Iran’s 1906 constitution, based on the Belgian model, called for a parliamentary system of government. The finished document, the Supplementary Fundamental Laws, contained two main sections.
First was a “bill of rights” guaranteeing each citizen
equality before the law, protection of life, property, and honor, safeguards from arbitrary arrest, and freedom to publish newspapers and to organize associations.
Second was a section (according to Abrahamian) that
concentrated power in the legislative branch at the expense of the executive.
The legislature now obtained, in addition to the powers given to it earlier, the authority to appoint, investigate, and dismiss premiers, ministers, and cabinets, to judge ministers for ‘delinquencies,’ and to approve annually all military expenditures.
The executive, on the other hand, was declared to ‘appertain’ to the shah but to be carried out by the ministers.
The shah was to take his oath of office before the deputies. His court budgets had to be approved by the National Assembly. His sons brothers, and uncles were barred from the cabinet.
His person was vested with the nominal command of the armed forces.
His sovereignty was described to be derived not from God, but the people.‘The sovereignty is a trust confided (as a Divine gift) by the People to the person of the King.’
His ministers were responsible to parliament only and could not ‘divest themselves of their responsibility by pleading verbal or written orders from the monarch.’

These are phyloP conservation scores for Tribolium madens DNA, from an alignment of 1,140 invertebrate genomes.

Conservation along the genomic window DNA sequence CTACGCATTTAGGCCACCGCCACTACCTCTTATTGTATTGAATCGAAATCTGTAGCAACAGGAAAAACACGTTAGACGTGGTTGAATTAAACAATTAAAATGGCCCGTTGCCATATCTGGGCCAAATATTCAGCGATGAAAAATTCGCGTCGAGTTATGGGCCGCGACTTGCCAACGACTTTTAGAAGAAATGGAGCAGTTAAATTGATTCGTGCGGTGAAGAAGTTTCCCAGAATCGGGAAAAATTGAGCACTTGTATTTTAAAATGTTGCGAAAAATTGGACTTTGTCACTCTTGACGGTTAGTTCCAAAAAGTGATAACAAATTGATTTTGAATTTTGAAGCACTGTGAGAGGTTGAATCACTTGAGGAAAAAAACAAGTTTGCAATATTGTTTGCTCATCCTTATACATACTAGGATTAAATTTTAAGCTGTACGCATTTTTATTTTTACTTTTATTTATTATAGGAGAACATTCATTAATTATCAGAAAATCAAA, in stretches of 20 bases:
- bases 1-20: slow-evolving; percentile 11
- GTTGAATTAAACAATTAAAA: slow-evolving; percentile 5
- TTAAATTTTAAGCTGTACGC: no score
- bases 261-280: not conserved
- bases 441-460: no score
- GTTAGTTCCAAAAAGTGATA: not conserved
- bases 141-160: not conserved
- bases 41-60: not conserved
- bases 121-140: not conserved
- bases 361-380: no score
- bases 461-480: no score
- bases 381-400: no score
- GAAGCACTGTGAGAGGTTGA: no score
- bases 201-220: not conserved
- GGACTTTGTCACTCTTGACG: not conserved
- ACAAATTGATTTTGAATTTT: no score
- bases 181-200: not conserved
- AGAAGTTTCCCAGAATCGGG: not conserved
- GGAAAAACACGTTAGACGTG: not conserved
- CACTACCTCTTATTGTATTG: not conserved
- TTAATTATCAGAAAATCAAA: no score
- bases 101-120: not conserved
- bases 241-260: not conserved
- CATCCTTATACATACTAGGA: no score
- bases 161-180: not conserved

‘If the National Assembly shall, by an absolute majority, declare itself dissatisfied with the cabinet or with one particular minister, that cabinet or minister shall resign their ministerial functions.’
The shah, in fact, retained only one important source of power: the prerogative to appoint half of the Senate . . . .
The Supplementary Laws differed from the Belgian constitution in two respects:
- First, it acknowledged the existence of provincial councils, allowing them latitude to supervise all reforms so long as they observed the limitations of the law.
- Second, it recognized the importance of religion and religious leaders, stating that the Twelver doctrine of Shi’ism was the official religion of Iran, only Muslims could be appointed cabinet ministers, and no law could contradict the Shari’a.
As Keddie states, the constitution, while not replaced until 1979, was — after 1912 — “more often honored in the breach than the observance.”
The CIA intervention which precluded even a symbolic bow at Iran’s constitutional tradition was perhaps the most outrageous violation, occurring as it did in the midst of the democratic interlude; the issue of oil further contaminated the Iranian perception of US intentions.
As the shah exerted increasing control over his countrymen in the aftermath of the coup, decreasing ‘lip service’ was paid to constitutional principles.
The Shah, lacking the ability to attract any significant popular support, was compelled to rely on the instruments of terror under his control . . . .
By 1960, the Shah seemed to be a prisoner of his totalitarian trend. His regime became increasingly dictatorial, and with the growth in dictatorship came a steady deterioration in the Shah’s relations with the foci of power that had been allied with him, especially the landowners, large merchants, and religious leaders.
These groups naturally resented the reduction of their own powers, and as they moved toward passive opposition the Shah’s dependence on the security forces increased still more.
Cottam also argues that
it is problematical whether Mossadeq could have been capable of reversing the trend toward totalitarianism had he been successful in wresting control of the security forces from the Shah.
This perception was not widely shared by the Iranian public.
Instead, it was more usually felt that the country’s opportunity for liberal and nationalist leadership had been abrogated by a foreign power — the United States.
Increased American assistance to the shah in the aftermath of the coup perpetuated this understanding.